• ,

Artists In Their Own Words: Caroline Thomas

Caroline

Caroline Thomas

Who: Caroline Thomas

What: Painter

Where: Bywater

Artist’s Chosen Location for Interview: Satsuma Café: where it was warm enough to sit outside and enjoy the sun

Q: What do you think is the biggest confession you’ve ever made?

A: I’m a very private person, so it’s hard to think of what I would have confessed publicly. You know, it was probably something I did completely drunk on Mardi Gras that I can’t fully remember.

There isn’t one particular story that makes me think: that was the most epic confession I ever made on Mardi Gras, but every Mardi Gras you have those moments when you realize ‘This is my city, and this is actually going on.’

As far as straight confessions, it’s probably me drunkenly admitting love to someone. That’s possibly not interesting to anyone but me, but that’s often what happens. It doesn’t even have to be Mardi Gras for me to do that.

And these are face-to-face confessions of love because my text messages are not comprehensible enough to be too damning. My confessions are probably not as articulate as I think, but in that moment when I’m face-to-face with people, it sounds so on point to me.

Q: If you were allowed to turn a painting into a performance piece, what painting would you choose?

A: I mostly do float paintings right now, and I love tableaus. It would be really cool to do a full-on elaborate tableau of Picasso’s Guernica. That would be insane to do that with cubism – to try and interpret that in a three-dimensional space. That would be really cool and interesting.

You have to imagine that someone has turned paintings into performance pieces. I know there was one artist that turned Gustav Klimt’s paintings into something like that with real life people. I just think that cubism would be really fascinating and also really difficult. It would probably only work on one angle. Still, that would be incredibly interesting.

Q: What’s something odd that inspired you to travel to a place?

A: I guess the whole reason I moved back to New Orleans – I’m from Baton Rouge – is that I was living in Ohio and debating moving back. I kept having these reoccurring dreams that were really intense.

There were dreams where it was Mardi Gras, and I couldn’t get to the parade. They were all these anxiety dreams where I couldn’t find my keys or I didn’t know the location, and those dreams were crazy symbolic for me. Right then I knew it was a sign.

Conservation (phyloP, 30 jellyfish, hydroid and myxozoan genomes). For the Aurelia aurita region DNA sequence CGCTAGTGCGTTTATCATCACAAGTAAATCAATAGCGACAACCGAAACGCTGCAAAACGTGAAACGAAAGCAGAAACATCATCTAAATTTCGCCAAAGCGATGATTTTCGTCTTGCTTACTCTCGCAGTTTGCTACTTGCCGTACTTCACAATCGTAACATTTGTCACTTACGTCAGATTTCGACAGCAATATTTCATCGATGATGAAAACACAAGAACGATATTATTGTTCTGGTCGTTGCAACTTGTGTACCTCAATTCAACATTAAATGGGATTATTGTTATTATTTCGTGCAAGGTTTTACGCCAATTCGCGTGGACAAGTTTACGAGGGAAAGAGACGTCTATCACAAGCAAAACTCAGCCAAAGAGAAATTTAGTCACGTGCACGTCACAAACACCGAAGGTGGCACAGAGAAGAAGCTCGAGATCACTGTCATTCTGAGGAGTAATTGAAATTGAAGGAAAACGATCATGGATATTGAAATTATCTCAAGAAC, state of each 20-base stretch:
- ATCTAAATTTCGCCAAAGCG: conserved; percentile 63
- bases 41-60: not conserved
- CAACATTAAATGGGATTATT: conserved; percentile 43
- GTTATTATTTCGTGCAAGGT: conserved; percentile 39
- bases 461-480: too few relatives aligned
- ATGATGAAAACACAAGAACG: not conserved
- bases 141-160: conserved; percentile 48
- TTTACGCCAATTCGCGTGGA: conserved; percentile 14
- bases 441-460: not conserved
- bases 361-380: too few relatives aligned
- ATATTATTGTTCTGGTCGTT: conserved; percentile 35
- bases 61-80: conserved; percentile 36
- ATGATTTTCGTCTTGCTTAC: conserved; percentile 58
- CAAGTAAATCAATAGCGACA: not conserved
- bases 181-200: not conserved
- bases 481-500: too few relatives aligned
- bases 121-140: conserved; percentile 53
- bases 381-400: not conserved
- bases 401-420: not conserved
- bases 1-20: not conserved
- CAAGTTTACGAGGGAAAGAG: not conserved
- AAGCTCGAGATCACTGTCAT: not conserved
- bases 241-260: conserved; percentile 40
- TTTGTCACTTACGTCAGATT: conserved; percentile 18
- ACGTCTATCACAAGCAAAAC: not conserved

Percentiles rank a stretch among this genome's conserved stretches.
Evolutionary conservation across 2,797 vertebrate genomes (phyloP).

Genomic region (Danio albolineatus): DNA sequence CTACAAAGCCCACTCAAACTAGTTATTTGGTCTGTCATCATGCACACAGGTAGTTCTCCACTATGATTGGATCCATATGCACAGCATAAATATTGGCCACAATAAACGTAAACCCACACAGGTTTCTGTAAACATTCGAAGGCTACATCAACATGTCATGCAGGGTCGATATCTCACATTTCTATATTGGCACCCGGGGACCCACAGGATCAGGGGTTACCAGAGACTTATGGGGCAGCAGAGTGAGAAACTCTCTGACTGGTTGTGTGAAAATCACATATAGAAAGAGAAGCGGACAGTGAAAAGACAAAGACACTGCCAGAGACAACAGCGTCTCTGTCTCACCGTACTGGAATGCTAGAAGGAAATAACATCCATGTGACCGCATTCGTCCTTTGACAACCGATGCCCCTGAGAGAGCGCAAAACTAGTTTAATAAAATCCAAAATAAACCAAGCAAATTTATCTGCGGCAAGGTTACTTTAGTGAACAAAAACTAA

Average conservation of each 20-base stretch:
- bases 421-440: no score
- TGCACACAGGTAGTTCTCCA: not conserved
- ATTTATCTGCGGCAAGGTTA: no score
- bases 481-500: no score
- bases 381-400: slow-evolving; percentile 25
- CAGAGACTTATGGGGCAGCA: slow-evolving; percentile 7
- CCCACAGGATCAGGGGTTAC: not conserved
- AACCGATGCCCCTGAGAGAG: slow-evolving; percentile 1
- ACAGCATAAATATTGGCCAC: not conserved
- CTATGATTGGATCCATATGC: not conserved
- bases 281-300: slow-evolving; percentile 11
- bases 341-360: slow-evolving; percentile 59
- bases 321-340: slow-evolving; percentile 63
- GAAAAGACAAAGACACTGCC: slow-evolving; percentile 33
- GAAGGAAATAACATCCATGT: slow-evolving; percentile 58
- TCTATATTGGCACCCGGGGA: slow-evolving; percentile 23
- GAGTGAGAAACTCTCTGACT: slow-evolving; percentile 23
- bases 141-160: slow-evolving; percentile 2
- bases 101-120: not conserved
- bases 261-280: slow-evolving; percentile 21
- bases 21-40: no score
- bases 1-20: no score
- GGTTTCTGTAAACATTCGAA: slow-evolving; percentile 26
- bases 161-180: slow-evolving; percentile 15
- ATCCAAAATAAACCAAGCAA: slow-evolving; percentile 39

Clearly on a subconscious level I was supposed to come back, and when I was in Ohio Randy Morrison posted the job about working on Hermes. I wish I would have kept a copy of that job posting. It said something like, ‘If you want to be underappreciated and overworked but also the hero behind the scenes of Carnival, then this is the job for you.’ It was a ‘fight the good fight’ kind of posting for a job. Randy has the best way with words. That was when it all fell into place for me. I had a job lined up and my dreams were telling me to go.

I guess this even carries over into my costuming as well – starting with something odd and going from there. My costume this year began with the odd desire to have a mirror on my Mardi Gras costume. I wanted people to see themselves when they looked at me, so the costume has this giant mirrored eye, and that kept growing into something. That was all based around the odd idea that I wanted people to see themselves.

Q: If your hair could be made out of a different material, what would you choose?

A: If we aren’t talking about sustainability then cotton candy would be amazing. You could do the most amazing bouffants. You’d probably have to adopt the whole persona to go along with that, which means you’d have to realize that you’re going to be dressed in candy theme outfits everyday. Still, that would be amazing. And, I think I’d have to go with the blue and pink swirl for the hair coloring.

If I had to choose something that wasn’t going to melt in the rain then I’d choose some type of plant life. A type of moss– again this would be pretty high maintenance since you’d start balding or building an ecosystem in there if you weren’t taking care of it properly. Maybe I could be growing moss on my head if I was trying hard enough.

I could one day be an eccentric old lady and moss hair could be my thing.

 

Caroline Thomas designs and paints for Proteus, Chaos, and Krewe d’état. Her work can be viewed and purchased through Fifi Mahony’s, New Orleans Costume Center, and Miette. To learn more about her and her creations, you can visit her website.